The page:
3. The lesson. "It" or "in it" (Revised Version). Not necessarily the whole book, but only portions of it, as e.g. those containing the curses against disobedience (Deuteronomy 27-31.; Leviticus 26:14-46), warnings against idolatry (Leviticus 26:1-30; Deuteronomy 4:15; Deuteronomy 27:15), and perhaps also the directions relating to the observance of the Passover (Exodus 12.7 and the making of a covenant (Exodus 24.).

4. The impression. Josiah rent his clothes (ver. 19).

(1) In astonishment (cf. Genesis 37:29; Genesis 44:13) at the teaching rather than at the finding of the book. Many persons still would be surprised at the contents of the Bible if they only read it. The Bible is often rejected by those who are entirely ignorant of it.

(2) In self-abasement (ver. 27), as an acknowledgment in outward action of the sense he had of his own and his people's shortcomings (cf. Numbers 14:6; 2 Samuel 3:31), in respect of both their idolatries and their continued maintenance of local sanctuaries - an acknowledgment the sincerity of which was attested by the tears with which it was accompanied (ver. 27). So does no reading of the Bible accomplish its highest aim or produce its best effect unless it humbles the hearer before God, and causes him to weep for his sins (Job 42:5, 6; Psalm 38:18; Jeremiah 31:18, 19; 2 Corinthians 7:9-11).

III. THE INQUIRING ABOUT THE BOOK. (Vers. 21-28.) Done at Josiah's instance.

1. The reason of this inquiry. The terror in which the king was about the wrath of Jehovah against himself and people on account of the failure of their fathers to do after all that was written in the book. Josiah recognized the solidarity of the race, according to which the proverb held good, "The fathers have eaten sour grapes, and the children's teeth are set on edge" (Ezekiel 18:2). Besides, Josiah must have known the reforming zeal of the people was at best but superficial (Jeremiah 3:10). Hence, though the land and the house had been purged, he was uncertain whether the curses denounced against idolatry might not still overtake them. It is good when"the terror of the Lord" (2 Corinthians 5:11) persuades men to inquire about escaping, from the wrath to come.

2. The quarter at which this inquiry was made.

(1) Jehovah. "Inquire of the Lord for me" (ver. 217. God is the only Being competent to direct how man may escape the infliction of Divine wrath on account of sin. Schemes of salvation only of man's devising are of no value. Salvation, in its conception, inception, conduction, and perfection, belongeth unto God (Psalm 3:8; Psalm 37:39; Isaiah 43:11; Jeremiah 3:23; 2 Corinthians 5:18; 1 Timothy 2:3). The soul that would be saved must apply to him (Isaiah 45:22; Amos 5:4; John 3:16; Romans 3:22-30; 1 John 5:11).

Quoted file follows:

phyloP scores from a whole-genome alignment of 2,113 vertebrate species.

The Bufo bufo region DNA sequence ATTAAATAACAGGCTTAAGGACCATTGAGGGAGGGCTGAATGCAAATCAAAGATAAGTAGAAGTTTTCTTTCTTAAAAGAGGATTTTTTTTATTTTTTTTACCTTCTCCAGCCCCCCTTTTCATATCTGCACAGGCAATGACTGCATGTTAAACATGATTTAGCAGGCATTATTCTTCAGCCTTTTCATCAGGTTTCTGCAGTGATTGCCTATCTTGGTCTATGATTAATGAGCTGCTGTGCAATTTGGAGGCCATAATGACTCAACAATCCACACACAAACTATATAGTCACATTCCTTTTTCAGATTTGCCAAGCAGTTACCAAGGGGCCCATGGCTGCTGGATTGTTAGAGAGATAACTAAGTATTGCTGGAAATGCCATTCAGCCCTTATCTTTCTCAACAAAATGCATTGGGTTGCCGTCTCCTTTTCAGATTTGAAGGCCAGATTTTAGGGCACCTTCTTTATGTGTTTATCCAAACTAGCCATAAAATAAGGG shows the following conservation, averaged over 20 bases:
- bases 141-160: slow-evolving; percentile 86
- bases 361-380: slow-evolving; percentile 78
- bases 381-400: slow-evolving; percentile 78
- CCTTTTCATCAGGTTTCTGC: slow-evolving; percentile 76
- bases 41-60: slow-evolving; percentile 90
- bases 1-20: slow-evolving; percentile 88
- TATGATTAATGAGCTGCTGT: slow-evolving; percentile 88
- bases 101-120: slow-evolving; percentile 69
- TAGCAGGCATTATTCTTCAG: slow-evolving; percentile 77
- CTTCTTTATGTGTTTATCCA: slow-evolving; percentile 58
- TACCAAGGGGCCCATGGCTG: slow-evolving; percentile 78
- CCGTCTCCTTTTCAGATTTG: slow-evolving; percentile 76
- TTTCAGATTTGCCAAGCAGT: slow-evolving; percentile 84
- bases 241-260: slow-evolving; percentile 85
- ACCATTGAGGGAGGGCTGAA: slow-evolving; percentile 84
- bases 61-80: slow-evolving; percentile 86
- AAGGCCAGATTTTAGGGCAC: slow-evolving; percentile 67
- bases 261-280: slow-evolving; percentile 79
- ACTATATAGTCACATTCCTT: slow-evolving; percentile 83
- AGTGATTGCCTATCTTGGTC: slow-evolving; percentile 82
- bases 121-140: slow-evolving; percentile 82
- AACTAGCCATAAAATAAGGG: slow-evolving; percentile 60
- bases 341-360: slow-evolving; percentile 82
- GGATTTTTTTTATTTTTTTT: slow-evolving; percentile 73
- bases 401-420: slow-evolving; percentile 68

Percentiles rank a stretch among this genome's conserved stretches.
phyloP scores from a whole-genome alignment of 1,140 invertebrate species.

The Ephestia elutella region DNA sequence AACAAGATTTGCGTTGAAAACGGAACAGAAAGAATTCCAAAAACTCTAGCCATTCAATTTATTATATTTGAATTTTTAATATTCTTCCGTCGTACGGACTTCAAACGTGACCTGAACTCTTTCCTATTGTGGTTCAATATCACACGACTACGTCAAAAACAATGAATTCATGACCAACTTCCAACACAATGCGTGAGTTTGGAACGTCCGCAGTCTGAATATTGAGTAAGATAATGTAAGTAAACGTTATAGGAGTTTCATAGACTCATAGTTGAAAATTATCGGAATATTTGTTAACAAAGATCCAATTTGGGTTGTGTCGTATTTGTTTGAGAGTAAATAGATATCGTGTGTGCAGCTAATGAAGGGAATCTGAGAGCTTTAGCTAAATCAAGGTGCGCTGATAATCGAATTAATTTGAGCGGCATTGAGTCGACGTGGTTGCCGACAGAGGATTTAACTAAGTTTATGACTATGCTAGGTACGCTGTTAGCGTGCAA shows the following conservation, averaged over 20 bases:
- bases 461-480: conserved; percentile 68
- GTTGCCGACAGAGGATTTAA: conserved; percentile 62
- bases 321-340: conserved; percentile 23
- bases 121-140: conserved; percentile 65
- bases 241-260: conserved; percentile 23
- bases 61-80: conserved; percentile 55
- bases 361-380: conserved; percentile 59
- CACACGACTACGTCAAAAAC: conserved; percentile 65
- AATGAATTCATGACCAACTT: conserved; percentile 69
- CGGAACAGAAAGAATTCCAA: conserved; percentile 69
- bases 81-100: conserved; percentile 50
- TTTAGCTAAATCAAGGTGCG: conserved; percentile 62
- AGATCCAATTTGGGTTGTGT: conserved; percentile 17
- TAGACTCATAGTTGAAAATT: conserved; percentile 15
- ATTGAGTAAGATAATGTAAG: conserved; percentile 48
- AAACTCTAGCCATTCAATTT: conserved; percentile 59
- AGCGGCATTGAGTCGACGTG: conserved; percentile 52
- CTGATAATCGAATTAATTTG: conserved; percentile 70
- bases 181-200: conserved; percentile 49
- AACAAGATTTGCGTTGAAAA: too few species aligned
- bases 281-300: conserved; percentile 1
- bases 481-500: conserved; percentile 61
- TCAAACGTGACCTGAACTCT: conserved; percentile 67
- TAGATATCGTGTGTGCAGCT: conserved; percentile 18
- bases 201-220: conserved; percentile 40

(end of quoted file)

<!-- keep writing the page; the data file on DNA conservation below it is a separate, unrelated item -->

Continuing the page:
(2) Huldah the prophetess - a title given to Miriam (Exodus 15:20) and Deborah (Judges 4:4) - the wife of Shal-lum the sou of Tikvath, the son of Hasrath, keeper of the wardrobe, who dwelt in Jerusalem in the second quarter (ver. 22), i.e. of the city, probably the "other city" (Josephus, 'Ant.,' 15:11. 5), situated on the hill Acra. That the king sent not to Jeremiah may be explained by supposing Jeremiah was not then in Jerusalem, but at Anathoth (Kimchi); that he sent to Huldah shows he recognized the necessity as well as propriety of consulting God through his appointed media of communication, Not even under the gospel can God be approached directly (John 1:18), but only through Christ (John 14:6), the Prophet like unto Moses (Deuteronomy 18:15; Acts 3:22), and yet greater than all prophets by so much as a son is greater than a servant (Hebrews 1:1; Hebrews 3:5, 6).

3. The persons through whom this inquiry was made. The deputation sent by the king consisted of five individuals, most likely all high officials connected with his court.

(1) Hilkiah the priest;

(2) Ahikam the son of Shaphan (not the scribe), afterwards the friend and patron of Jeremiah (Jeremiah 26:24; Jeremiah 39:14), and father of Gedaliah, whom Nebuchadnezzar appointed deputy-governor of the land after the destruction of Jerusalem (2 Kings 25:22; Jeremiah 40:5);

(3) Abdon the son of Micah - Achbor (2 Kings 22:12), probably the correct reading (see Jeremiah 26:22; Jeremiah 36:12) - whose son Elnathan was afterwards one of Jehoiakim's and Zedekiah's courtiers;

(4) Shaphan the scribe, or king's secretary; and

(5) Asaiah the king's servant. The centurion of Capernaum sent a deputation to entreat the help of Christ, whom he regarded as a Prophet (Luke 7:3). No intermediaries are required by such as would consult him whom the Father hath appointed the one Mediator between God and man (1 Timothy 2:5).

4. The answer returned to this inquiry.